Parental separation affects more than just the immediate family unit. Grandparents may find themselves collateral damage during a breakup.
The relationship between children and grandparents is meaningful, but it does not outrank the parents. While they may not have the same rights as parents, under Pennsylvania law, grandparents may pursue custody in limited circumstances. Find out more about when grandparents may have a chance at gaining custody rights through the court.
The reason for action
There are three reasons the law allows grandparents to seek custody. When a parent dies, the law allows grandparents to pursue the custody rights of that parent. In the event of estrangement, grandparents may want a judge to give them the right to see their grandchildren. They may only pursue this after the parents file for divorce or custody first. Finally, if grandparents became the primary caregivers of their grandchildren for at least one year, they may file for custody.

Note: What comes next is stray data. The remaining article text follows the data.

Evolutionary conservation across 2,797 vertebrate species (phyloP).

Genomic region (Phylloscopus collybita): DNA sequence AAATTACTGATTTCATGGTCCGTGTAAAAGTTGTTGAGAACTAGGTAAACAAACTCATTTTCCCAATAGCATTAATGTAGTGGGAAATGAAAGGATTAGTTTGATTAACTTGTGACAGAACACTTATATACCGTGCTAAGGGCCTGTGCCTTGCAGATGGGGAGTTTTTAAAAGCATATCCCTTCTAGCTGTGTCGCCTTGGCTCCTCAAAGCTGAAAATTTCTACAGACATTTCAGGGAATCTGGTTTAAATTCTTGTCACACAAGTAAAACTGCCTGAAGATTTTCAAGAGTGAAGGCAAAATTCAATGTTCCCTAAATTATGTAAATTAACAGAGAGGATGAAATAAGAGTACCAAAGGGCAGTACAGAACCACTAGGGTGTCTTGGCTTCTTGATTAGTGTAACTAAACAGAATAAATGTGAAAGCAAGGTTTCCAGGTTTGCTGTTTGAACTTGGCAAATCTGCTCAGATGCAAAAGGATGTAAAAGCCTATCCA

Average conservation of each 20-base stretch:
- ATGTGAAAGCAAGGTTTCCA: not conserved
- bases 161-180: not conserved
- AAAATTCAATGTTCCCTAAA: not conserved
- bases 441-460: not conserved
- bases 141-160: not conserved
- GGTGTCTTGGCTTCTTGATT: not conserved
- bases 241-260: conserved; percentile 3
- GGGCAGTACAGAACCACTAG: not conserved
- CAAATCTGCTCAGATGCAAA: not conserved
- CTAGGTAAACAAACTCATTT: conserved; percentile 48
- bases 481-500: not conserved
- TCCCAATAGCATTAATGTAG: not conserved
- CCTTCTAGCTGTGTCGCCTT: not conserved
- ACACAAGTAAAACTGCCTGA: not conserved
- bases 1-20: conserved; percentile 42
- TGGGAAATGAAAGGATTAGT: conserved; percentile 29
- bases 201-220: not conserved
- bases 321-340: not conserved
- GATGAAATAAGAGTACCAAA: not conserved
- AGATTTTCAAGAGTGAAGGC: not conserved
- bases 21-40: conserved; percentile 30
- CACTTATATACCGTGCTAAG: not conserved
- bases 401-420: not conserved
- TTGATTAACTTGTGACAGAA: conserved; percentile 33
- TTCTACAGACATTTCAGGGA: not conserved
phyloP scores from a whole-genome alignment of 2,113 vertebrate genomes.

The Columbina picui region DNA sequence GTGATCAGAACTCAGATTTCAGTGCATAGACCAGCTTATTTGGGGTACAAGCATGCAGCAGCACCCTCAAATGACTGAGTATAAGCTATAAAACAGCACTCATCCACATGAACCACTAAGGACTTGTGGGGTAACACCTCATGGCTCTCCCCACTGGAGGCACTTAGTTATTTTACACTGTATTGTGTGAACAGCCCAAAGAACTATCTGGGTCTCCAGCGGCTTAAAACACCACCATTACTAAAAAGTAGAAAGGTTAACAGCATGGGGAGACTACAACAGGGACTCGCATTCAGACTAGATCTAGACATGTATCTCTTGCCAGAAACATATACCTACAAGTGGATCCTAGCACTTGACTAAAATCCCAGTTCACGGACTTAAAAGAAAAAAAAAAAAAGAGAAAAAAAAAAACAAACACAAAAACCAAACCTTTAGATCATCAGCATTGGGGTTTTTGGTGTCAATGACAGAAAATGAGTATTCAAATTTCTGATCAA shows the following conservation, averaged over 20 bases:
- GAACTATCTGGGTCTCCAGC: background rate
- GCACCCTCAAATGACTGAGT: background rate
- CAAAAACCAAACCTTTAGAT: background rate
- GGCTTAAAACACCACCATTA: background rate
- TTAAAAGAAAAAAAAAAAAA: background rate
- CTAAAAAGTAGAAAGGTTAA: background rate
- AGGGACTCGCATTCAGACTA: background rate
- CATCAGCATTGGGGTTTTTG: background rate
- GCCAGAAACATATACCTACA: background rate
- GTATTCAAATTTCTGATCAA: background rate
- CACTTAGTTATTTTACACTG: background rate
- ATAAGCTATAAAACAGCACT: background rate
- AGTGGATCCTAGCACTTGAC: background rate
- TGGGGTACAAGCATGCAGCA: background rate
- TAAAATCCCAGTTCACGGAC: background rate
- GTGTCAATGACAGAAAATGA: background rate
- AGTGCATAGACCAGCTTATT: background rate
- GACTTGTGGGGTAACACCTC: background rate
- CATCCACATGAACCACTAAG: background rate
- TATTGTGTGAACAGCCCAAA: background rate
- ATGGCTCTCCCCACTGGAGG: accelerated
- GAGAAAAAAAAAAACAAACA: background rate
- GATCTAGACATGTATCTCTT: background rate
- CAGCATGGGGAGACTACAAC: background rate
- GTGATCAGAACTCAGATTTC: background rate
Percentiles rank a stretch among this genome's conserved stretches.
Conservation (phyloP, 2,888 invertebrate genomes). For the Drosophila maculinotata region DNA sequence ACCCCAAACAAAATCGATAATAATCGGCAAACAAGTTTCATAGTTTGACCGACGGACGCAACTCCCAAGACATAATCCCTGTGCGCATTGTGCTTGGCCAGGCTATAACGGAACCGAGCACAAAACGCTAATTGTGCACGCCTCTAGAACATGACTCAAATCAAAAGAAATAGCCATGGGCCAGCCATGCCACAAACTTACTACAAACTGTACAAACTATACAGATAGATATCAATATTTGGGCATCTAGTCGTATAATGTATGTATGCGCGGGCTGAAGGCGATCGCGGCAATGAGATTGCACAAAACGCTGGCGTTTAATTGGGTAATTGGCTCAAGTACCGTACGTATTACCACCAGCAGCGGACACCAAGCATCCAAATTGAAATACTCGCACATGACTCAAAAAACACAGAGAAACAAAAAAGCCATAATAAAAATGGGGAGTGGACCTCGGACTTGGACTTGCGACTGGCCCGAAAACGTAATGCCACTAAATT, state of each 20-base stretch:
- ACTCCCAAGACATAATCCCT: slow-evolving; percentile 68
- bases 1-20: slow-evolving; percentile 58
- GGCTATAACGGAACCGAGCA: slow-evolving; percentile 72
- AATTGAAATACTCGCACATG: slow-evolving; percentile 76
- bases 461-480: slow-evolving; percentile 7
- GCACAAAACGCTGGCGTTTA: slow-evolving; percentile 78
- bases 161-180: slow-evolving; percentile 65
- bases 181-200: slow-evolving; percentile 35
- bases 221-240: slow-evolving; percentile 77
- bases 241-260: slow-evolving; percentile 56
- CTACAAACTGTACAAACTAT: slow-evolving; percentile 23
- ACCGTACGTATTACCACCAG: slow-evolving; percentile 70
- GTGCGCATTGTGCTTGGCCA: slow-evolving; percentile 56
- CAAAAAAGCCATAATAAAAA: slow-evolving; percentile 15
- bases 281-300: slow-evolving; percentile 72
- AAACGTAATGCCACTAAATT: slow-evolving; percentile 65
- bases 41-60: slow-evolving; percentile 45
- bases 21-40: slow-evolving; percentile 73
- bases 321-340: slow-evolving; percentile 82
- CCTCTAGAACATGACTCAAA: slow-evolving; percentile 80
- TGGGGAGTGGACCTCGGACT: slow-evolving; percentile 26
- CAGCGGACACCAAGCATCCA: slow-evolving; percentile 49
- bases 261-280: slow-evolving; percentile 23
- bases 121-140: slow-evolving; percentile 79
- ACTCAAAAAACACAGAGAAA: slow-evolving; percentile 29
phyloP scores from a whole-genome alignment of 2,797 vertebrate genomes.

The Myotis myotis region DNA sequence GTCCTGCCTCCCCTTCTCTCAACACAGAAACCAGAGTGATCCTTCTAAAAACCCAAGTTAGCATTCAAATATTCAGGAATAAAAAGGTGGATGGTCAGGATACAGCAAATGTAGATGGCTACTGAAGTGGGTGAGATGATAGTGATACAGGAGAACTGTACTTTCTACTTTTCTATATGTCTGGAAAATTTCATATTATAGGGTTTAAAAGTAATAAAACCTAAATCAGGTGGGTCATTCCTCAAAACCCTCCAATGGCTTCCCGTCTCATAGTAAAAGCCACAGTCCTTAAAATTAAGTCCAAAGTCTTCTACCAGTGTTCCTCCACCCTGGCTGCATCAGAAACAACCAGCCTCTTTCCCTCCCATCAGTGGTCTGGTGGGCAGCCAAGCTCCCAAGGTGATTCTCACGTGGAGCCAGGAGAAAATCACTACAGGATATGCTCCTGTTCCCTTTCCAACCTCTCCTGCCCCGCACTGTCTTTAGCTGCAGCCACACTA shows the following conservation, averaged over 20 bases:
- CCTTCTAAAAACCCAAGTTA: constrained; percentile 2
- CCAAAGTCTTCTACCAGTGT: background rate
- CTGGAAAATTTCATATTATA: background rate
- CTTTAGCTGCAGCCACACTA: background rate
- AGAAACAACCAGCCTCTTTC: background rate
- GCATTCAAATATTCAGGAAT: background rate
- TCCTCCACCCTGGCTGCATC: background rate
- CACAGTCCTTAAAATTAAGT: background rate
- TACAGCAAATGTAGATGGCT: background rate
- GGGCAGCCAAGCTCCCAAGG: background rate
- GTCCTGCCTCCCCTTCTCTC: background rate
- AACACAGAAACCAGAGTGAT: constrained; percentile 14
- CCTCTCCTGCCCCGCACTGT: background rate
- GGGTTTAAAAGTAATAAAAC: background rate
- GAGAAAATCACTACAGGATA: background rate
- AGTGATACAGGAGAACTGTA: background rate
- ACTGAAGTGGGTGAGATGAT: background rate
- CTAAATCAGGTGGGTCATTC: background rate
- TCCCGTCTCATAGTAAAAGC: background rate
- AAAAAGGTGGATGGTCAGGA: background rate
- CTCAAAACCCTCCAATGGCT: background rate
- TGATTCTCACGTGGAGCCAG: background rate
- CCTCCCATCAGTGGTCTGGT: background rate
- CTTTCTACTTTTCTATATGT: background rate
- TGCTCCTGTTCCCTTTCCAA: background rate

The best interests of the children
The court considers what is best for the children in all custody proceedings. If the judge believes a continued relationship with the grandparents is in the best interests of the children, then the court may grant it. The court does not like to go against parental wishes. If there is a valid reason why the parents do not want the children to see the grandparents, a judge may decide not to go against parental wishes.
When it comes to a court of law deciding who children have relationships with after the divorce, the results may not end up as desired. However, if the grandparents have reasonable cause to act on behalf of their grandchildren, the court may rule in their favor.